A group of scientists from the Georgia Institute of Technology have developed a polymer that self destructs in daylight, according to a Science Daily report published Monday. However, unlike previous consumer-grade biodegradable plastics, it does not take years to disappear: instead, it vanishes in a matter of hours.
A video posted online by the American Chemical Society details that the new material completely liquefies under sunlight. The material is slated for presentation at the American Chemical Society (ACS) Fall 2019 National Meeting & Exposition on Monday.
According to scientists led by Paul Kohl, Ph. D, the material’s remarkable properties are a result of the use of cyclic polymers with a low ceiling temperature. Normally, such polymers would be too unstable and break apart quickly due to structural imperfections. However, the team developed a manufacturing process that provides flawless molecules that remain stable.
Many polymers with high ceiling temperature remain stable even when heated above the ceiling temperature, due to thousands of links between monomers in the molecule. By contrast, should even one bond in a cyclic molecule be disrupted, the entire molecule breaks down, Science Daily explains.
To trigger the disintegration process, a special light-absorbing chemical is added to the mix. Depending on the intended use, the chemical can be ultraviolet-sensitive only, or, vice versa, react to the spectrum of indoor light.
"This polymer disappears in an instant when you push a button to trigger an internal mechanism or the sun hits it,” Kohl explains. "We have polymers designed for applications in which you come in the room, you turn the light on, and the thing disappears.”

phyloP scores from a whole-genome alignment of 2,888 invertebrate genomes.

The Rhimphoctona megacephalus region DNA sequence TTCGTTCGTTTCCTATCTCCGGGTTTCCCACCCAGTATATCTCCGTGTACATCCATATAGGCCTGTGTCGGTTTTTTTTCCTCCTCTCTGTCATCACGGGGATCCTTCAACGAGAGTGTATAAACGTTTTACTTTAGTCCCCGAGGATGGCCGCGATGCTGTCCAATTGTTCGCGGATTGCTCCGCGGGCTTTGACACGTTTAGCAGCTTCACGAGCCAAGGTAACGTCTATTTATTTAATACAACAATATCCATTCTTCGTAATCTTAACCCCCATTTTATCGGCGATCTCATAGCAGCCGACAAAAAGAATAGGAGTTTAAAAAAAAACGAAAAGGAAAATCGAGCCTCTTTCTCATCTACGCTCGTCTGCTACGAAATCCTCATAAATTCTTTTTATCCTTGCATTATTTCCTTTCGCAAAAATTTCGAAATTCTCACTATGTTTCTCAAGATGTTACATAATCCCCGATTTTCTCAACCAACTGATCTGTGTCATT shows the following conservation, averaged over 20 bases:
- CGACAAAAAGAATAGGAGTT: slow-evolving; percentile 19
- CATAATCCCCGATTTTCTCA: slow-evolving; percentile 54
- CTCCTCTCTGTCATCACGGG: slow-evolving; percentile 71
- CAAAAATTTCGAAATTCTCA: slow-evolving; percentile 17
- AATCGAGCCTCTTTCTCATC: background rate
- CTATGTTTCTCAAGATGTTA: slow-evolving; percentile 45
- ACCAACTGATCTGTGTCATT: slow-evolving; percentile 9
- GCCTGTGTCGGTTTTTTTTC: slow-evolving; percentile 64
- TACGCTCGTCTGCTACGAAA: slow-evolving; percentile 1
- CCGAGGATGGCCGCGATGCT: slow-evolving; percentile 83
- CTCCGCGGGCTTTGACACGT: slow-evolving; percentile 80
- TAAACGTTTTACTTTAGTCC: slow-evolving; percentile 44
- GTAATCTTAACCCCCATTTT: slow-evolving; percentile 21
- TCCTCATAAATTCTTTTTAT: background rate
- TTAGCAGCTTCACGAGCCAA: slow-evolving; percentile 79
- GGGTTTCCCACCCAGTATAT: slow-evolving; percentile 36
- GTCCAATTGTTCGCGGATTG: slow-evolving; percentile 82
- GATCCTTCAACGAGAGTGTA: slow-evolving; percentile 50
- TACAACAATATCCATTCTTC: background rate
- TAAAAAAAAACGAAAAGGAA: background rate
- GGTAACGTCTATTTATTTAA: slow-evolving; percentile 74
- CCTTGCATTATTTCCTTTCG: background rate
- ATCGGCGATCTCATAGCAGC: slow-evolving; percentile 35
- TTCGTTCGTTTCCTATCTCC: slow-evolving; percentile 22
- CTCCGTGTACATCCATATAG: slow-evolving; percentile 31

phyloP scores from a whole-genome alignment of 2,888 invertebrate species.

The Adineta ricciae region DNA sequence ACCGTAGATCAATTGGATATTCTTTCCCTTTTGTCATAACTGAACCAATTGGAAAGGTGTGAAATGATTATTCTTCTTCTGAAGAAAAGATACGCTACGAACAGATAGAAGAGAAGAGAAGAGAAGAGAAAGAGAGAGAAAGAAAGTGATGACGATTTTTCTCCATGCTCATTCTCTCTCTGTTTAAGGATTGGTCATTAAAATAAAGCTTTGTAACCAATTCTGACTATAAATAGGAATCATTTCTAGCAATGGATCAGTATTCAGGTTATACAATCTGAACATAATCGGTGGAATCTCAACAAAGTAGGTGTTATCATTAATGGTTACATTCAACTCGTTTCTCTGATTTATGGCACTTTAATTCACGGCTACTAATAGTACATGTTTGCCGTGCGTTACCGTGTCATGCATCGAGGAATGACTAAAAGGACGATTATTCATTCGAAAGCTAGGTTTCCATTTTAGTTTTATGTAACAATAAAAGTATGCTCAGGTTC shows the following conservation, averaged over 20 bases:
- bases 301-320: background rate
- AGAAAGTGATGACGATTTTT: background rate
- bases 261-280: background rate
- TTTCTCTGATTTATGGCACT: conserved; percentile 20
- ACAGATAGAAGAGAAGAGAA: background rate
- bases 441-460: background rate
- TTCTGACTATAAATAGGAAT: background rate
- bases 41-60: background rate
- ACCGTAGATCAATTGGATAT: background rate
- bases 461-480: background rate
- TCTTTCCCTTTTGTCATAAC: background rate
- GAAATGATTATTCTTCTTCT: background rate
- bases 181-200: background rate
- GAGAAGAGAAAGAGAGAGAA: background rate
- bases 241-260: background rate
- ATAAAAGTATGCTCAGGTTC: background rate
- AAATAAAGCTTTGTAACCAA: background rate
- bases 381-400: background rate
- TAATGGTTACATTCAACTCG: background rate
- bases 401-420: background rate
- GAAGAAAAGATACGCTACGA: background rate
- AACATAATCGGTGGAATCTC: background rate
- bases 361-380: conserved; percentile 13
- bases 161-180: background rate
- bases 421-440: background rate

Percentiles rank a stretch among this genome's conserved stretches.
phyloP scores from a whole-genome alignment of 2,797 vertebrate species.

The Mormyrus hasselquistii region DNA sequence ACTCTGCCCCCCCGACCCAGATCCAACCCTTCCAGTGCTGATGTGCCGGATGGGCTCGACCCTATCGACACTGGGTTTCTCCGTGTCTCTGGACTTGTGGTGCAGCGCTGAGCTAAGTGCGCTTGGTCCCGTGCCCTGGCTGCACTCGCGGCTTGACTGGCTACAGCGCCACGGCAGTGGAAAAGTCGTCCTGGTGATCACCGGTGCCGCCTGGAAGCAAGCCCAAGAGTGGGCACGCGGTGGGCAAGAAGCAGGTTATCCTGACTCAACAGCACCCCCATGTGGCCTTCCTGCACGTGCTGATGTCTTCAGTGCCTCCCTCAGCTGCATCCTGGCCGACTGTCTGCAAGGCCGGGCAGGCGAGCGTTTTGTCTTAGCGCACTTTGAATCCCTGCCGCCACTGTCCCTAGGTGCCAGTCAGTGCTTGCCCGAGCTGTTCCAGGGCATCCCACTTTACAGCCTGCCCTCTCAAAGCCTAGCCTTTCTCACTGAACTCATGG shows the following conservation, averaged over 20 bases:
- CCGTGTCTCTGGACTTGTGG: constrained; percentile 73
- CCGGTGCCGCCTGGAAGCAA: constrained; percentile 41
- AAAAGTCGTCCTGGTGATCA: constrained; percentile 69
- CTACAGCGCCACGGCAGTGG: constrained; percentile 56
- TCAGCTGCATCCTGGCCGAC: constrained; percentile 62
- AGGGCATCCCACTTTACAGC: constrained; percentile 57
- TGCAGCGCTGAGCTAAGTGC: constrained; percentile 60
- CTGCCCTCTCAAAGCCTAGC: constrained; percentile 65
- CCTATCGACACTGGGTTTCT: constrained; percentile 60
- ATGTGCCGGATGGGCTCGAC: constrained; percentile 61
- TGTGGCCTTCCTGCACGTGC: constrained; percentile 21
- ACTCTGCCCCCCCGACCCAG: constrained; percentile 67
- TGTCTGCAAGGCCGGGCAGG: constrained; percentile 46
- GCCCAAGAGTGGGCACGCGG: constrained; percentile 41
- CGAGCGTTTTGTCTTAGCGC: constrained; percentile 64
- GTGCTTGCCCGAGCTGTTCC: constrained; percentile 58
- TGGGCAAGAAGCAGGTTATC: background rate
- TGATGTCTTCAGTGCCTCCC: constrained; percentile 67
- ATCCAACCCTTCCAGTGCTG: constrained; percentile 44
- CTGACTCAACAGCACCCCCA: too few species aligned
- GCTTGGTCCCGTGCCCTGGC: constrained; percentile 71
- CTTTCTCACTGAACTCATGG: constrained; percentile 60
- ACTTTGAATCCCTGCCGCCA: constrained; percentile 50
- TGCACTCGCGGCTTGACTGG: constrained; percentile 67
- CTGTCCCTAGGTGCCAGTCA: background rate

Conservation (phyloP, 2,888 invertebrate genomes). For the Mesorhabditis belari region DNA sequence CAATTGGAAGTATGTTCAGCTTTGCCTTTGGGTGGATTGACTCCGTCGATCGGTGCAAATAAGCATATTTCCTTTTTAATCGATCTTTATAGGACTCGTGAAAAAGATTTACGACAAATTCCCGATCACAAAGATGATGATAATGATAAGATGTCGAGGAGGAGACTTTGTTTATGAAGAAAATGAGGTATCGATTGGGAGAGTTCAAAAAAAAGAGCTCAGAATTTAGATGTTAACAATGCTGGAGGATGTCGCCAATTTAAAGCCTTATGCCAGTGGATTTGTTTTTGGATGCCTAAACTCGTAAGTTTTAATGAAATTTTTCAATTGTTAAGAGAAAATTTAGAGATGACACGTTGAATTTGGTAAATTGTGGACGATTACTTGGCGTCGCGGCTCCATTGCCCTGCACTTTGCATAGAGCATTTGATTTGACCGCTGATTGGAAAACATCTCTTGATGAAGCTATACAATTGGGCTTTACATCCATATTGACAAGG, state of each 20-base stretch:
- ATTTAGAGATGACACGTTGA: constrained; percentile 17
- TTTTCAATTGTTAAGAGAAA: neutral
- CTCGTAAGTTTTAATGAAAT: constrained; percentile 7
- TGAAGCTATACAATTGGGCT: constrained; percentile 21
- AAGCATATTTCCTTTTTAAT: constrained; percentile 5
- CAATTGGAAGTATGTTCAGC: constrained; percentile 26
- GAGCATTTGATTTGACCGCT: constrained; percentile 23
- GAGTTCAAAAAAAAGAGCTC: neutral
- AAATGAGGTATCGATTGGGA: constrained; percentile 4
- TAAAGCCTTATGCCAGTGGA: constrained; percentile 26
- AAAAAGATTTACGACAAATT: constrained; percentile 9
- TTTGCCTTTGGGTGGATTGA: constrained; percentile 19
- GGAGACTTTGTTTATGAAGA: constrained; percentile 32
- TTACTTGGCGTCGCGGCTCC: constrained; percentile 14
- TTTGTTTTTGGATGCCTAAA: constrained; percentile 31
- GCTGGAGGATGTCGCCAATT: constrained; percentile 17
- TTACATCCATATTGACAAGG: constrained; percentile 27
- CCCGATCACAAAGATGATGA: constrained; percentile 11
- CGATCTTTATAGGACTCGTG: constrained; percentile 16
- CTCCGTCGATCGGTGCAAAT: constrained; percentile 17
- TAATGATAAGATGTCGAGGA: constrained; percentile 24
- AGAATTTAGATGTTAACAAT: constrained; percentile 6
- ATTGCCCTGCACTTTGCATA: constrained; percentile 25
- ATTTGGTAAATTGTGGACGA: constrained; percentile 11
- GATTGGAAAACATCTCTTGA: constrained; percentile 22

Additional additives can stall decomposition for an intended amount of time, allowing the material to stay under sunlight.
"You would keep it in the dark until you were going to use it, but then you would deploy it during the day, and you would have three hours before it decomposes,” Kohl says.
According to researchers, the material was initially developed for the military, who seek to deploy electronic sensors and delivery vehicles behind enemy lines while not having to bother with removing them afterwards. Once the material liquefies, it leaves no trace of its presence, the scientists claim, adding that the material has already been incorporated into military devices. Possible applications include a solid glider vehicle and a soft nylon-like parachute.
Scientists eye peaceful applications as well, such as environmental monitoring sensors that can be deployed without the need to worry about littering, Science Daily says.